"General Hospital" and "The Young and the Restless" were the top winners Sunday with three trophies each, while the latter shared the best drama series award with "Days of Our Lives."
The ceremony opened with a pretaped segment in which Lauer and DeGeneres agreed to end their faux feud. The punchline: DeGeneres had sneakily edited the tape to put Lauer's head atop a man's chiseled body clad only in tasseled pasties, briefs and lace-topped stockings.
It was reminiscent of a previous DeGeneres prank on her talk show in which she doctored a Lauer "Fifty Shades of Grey" cast interview to show him in a similar outfit, whip and all.
The "Today" host, or his shimmying facsimile, agreed to donate a thousand dollars to an unspecified charity each time he was thanked by winners during the ceremony.
"CBS Sunday Morning" host Charles Osgood, whose show was honored as best morning program, offered a heartfelt shoutout to Lauer.
"Thank you for doing what you did because, God knows, I don't want to do that," said the 82-year-old Osgood.
The ceremony took a dignified turn when Betty White was honored with a lifetime achievement award.
"Hello, beautiful," she said to her trophy. "When I started in 1949 I had no idea that I'd still be around at this point, for one thing, or that I'd still be privileged enough to still be in this business. And it is such a privilege."
Tyra Banks hosted the ceremony that aired on the Pop cable channel. The Daytime Emmys, which once had a secure home on the broadcast networks, settled for streaming online last year after a two-year turn on the cable news channel HLN.
On Sunday, the Pop channel was forced to fend off the ceremony's unauthorized streaming after discovering its server had been hacked, a spokesman said. In a statement, the channel warned that any streaming was not sanctioned by the TV academy.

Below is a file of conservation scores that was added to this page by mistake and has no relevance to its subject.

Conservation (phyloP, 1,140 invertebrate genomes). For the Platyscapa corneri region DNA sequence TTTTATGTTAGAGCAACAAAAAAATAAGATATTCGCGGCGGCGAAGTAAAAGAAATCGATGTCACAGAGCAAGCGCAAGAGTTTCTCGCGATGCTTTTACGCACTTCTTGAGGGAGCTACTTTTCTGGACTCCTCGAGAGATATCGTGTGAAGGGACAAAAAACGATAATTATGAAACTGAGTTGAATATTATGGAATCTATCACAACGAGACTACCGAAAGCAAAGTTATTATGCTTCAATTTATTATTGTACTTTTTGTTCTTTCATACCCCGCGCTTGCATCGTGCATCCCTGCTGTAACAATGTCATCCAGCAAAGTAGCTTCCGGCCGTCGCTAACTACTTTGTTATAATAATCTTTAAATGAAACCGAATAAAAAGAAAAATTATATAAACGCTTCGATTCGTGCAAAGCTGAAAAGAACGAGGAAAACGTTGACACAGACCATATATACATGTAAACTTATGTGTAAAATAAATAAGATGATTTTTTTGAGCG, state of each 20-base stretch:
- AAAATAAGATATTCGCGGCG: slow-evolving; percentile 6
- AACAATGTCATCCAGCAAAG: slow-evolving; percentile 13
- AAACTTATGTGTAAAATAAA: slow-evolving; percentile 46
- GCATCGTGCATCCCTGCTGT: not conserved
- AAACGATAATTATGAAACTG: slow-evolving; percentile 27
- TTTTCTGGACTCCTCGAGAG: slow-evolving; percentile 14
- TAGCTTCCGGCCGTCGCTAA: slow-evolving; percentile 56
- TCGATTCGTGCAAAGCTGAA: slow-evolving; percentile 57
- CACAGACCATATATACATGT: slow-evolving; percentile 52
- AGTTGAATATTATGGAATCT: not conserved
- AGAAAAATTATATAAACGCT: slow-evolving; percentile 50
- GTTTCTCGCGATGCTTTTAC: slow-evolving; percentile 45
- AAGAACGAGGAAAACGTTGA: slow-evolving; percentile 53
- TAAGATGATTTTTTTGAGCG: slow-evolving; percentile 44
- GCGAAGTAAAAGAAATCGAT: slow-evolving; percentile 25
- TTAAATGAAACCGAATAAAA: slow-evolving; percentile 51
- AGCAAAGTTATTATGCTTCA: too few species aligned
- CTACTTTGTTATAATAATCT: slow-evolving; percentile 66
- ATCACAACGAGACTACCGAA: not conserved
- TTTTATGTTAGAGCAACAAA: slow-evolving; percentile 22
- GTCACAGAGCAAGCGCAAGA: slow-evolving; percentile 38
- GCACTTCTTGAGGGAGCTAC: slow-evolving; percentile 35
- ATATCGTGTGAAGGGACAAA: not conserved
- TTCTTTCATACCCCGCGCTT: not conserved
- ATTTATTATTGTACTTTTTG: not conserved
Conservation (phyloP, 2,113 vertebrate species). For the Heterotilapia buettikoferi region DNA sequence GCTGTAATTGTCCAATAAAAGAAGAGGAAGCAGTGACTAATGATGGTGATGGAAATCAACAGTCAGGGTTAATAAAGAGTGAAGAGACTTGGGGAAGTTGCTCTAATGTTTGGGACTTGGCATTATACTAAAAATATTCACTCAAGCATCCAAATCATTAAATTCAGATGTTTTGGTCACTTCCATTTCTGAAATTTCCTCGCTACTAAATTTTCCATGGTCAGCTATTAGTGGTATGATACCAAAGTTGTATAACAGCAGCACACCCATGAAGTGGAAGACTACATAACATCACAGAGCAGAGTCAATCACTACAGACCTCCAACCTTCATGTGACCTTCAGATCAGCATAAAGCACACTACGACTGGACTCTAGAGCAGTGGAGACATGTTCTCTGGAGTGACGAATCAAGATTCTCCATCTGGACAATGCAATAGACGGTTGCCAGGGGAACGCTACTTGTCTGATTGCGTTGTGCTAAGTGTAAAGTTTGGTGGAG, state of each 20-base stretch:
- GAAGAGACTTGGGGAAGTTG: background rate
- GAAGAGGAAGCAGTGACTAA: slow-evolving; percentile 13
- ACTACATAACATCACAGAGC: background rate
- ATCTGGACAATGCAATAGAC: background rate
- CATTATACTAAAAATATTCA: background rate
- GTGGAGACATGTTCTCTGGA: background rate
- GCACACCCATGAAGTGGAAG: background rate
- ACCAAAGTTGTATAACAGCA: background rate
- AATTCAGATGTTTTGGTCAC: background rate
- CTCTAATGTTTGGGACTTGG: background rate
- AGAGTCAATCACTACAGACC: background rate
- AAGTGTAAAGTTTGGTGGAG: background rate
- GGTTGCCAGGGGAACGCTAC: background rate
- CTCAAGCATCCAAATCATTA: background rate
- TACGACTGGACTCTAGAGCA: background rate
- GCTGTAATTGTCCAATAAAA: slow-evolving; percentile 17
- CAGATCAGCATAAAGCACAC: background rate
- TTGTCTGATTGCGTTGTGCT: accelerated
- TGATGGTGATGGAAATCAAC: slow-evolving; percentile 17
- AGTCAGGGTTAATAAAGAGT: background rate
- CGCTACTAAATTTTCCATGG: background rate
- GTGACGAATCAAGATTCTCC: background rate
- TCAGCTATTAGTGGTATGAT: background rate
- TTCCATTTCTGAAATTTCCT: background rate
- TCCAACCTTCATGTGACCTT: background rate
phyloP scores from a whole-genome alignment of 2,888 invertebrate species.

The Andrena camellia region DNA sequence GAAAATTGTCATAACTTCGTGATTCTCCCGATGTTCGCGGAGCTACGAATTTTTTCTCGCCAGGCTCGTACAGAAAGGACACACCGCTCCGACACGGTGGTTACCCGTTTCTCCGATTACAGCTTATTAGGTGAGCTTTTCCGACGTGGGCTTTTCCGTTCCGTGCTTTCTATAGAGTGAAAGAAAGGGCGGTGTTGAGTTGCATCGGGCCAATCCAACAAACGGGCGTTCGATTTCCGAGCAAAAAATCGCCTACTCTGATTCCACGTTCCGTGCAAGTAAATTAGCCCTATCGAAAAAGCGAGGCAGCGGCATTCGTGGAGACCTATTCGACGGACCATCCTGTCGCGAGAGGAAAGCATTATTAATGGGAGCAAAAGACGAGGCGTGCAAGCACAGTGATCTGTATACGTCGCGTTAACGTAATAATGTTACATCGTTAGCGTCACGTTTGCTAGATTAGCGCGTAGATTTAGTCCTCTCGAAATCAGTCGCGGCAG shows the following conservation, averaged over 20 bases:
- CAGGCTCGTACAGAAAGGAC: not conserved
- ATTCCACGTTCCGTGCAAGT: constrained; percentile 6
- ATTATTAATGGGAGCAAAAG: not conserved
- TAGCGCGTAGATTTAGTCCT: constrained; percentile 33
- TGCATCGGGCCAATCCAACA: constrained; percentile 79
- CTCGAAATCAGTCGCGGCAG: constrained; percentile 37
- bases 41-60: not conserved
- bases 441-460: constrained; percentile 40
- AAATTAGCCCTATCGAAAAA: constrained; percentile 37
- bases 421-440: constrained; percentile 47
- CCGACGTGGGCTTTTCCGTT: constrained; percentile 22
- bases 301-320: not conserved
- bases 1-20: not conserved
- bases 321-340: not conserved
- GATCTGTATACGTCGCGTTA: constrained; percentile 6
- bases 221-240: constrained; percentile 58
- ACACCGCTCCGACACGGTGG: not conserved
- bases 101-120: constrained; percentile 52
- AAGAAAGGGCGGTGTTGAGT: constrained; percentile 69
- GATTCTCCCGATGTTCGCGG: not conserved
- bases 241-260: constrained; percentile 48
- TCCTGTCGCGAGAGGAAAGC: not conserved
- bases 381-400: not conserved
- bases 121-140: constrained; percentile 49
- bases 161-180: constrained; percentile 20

The issue apparently was resolved during the ceremony, the spokesman said.
The show's year-to-year change in location is a reflection of the dwindling daytime audience and programming shifts, but that didn't diminish the winners' enthusiasm.
A beaming Craig Ferguson, replaced by James Corden as host of CBS' "The Late Late Show," accepted the trophy for best game show host for "Celebrity Name Game."
"I never win anything. This is fantastic," Ferguson said, adding, "Thank you, Hollywood, for a job."
Freddie Smith was honored as best younger actor in a drama for his role as Sonny in "Days of Our Lives." His character and that of Will (played by Guy Wilson) were part of daytime TV's first gay wedding with two men.
Smith paid tribute to "the LGBT community for showing strength and courage. You're an inspiration to all of us."
The ceremony featured the reunion of Anthony Geary and Genie Francis, the former "General Hospital" couple of Luke and Laura, who presented the trophy for best drama series, a tie, to "Days of Our Lives" and "The Young and the Restless."
Geary was a winner as well, accepting his eighth Emmy for his "General Hospital" role, while fellow series star Maura West was named best lead drama actress.
Other winners included Amelia Heinle, best supporting actress in a drama series for "The Young and the Restless," and Chad Duell, best supporting actor for "General Hospital."
"Un Nuevo Dia" received the award for best Spanish-language morning program at the National Academy of Television Arts & Sciences awards.
An in memoriam tribute was introduced by Melissa Rivers, who said her mother's career was reinvigorated by a daytime talk show after her late-night show was canceled. "The Joan Rivers Show" won a Daytime Emmy in 1990, the only Emmy her mother ever got, Melissa Rivers noted.
Among the winners Sunday were "Jeopardy!," best game show; Steve Harvey, host of an informative talk show; "The Ellen DeGeneres Show," entertainment talk show; "Entertainment Tonight," entertainment news program; Hunter King, younger actress in a drama series, "The Young and the Restless"; and Kelly Ripa and Michael Strahan, entertainment talk show hosts, for "Live! with Kelly and Michael."